I primarily teach coding within an art and design context. Here are some aspects of my teaching philosophy:

Meta-learning is a gift that keeps giving. As an educator, I aim to be communicative and transparent with my students about my teaching strategies in order to foster a higher-level understanding of what methodologies help them learn best. This might be different depending on the person and so it's also important that I provide students with multiple strategies and channels for communication.

Combining practice and theory. When I teach coding, I try to have a balance between teaching syntax and teaching the theory that underlies that syntax. It's important that students are able to delve into code in a hands-on way but at the same time, if students understand the conceptual logic behind what they are programming, they will be able to ask the right questions and find the right resources to fill in the blanks when it comes to syntax.

Creating Collaborative Community Guidelines. I always start every course with having students define what they want out of their classroom community. Students agree on guidelines that can be about what makes them feel like they are respected or in a safe space. We create a collaborative community guidelines document that can be amended at any point in the semester, and serves as a reference point that we can return to if needed.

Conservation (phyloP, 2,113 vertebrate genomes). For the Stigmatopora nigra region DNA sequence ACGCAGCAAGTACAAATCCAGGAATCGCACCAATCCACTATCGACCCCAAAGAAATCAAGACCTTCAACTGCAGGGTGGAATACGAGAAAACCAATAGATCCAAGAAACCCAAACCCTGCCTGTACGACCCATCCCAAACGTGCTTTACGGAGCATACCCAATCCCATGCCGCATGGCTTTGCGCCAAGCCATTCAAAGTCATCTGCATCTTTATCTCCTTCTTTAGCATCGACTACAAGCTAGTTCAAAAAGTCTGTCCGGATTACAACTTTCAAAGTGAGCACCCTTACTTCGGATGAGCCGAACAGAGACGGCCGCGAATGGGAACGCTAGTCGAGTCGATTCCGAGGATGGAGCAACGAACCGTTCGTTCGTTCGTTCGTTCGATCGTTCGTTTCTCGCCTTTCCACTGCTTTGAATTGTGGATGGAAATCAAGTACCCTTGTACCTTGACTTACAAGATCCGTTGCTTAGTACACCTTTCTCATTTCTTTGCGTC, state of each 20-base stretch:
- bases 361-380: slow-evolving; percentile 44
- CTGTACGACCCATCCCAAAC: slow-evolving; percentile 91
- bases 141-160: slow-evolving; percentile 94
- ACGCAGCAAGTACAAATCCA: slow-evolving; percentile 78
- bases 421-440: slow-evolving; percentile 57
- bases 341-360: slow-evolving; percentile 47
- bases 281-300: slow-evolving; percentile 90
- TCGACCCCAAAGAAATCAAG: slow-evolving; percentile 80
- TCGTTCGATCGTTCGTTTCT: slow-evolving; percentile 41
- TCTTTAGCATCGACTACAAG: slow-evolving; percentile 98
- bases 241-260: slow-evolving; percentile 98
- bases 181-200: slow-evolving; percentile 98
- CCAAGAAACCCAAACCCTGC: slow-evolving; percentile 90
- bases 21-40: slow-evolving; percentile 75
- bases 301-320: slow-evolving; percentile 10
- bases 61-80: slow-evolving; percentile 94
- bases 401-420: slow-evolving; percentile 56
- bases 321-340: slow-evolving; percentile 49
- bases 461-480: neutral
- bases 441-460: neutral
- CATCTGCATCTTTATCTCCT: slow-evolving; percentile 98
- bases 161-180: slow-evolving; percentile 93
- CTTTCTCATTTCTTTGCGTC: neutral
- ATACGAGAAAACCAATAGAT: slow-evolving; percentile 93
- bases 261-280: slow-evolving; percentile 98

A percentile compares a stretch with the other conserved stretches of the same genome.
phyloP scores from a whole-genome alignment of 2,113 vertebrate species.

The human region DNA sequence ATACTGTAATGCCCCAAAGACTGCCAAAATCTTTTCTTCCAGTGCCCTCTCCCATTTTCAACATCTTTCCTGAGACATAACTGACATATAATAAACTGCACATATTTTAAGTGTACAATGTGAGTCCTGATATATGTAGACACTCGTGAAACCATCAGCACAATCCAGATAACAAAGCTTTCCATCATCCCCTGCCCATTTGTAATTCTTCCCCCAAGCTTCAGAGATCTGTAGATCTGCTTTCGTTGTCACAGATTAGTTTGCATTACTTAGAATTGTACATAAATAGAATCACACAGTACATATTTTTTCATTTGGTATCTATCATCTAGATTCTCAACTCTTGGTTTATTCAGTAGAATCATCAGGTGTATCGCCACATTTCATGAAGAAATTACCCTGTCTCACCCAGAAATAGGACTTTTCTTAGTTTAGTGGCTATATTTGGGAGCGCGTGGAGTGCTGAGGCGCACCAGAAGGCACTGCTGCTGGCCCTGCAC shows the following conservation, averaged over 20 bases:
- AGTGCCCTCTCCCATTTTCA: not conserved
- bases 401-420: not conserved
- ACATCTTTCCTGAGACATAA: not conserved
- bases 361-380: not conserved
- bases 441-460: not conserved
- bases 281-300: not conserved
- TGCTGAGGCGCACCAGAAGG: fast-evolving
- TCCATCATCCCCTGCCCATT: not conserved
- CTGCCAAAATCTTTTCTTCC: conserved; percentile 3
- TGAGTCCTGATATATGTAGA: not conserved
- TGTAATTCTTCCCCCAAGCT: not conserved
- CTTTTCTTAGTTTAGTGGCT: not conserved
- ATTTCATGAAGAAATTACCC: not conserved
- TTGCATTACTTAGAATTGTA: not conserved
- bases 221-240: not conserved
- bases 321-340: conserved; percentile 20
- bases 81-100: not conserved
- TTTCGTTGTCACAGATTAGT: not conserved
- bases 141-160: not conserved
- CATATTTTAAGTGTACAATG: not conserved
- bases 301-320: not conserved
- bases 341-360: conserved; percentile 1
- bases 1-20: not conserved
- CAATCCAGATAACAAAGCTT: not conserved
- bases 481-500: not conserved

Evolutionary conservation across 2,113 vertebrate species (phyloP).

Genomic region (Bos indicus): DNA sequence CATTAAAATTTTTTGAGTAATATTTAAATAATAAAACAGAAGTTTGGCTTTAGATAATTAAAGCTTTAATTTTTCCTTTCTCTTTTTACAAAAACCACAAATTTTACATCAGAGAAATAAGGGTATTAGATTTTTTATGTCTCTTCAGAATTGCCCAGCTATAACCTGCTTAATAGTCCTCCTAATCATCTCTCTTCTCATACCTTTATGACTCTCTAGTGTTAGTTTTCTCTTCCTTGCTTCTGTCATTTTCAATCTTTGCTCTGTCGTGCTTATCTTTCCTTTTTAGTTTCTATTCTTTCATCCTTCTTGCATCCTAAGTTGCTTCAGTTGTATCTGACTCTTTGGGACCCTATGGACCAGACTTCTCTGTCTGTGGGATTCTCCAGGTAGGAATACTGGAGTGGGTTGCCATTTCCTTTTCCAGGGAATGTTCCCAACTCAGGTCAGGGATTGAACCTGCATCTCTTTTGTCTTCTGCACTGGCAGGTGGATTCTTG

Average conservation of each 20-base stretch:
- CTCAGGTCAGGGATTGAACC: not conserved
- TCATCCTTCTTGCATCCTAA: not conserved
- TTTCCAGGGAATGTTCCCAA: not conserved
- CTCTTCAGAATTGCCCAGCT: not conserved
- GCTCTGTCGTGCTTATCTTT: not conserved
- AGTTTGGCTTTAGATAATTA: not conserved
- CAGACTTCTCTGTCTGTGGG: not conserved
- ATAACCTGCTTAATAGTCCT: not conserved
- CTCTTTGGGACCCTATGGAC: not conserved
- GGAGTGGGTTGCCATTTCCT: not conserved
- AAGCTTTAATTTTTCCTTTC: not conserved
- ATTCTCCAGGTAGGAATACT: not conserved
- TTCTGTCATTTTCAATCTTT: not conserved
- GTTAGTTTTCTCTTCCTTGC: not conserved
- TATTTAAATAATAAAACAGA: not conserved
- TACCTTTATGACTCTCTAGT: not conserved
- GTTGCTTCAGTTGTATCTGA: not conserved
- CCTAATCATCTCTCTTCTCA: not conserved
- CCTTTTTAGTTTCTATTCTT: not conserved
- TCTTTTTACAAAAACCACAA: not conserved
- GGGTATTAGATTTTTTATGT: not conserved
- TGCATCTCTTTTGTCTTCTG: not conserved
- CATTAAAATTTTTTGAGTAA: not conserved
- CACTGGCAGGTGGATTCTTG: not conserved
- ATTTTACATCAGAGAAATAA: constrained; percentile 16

Engaging Critically with Technology. Being able to engage critically with the technology we use is essential in unpacking the biases embedded in them and in creating more community-centric methods of working with technology. For this reason, it is important even when teaching a technical coding course to incorporate social and historical context to the material.

Commitment to Diversity. As a racialized femme person working in the tech industry and in academia it is so painfully apparent to me that we need to do a better job of centering marginalized voices. When I teach, I try to highlight black, brown, femme, nonbinary, queer, indigenous and other marginalized voices in art and technology because it is important that we dispel the patriarchal mythos around tech and because it is inspiring to introduce students to artists and technologists that are making such important, beautiful and critical work.

Selected Syllabi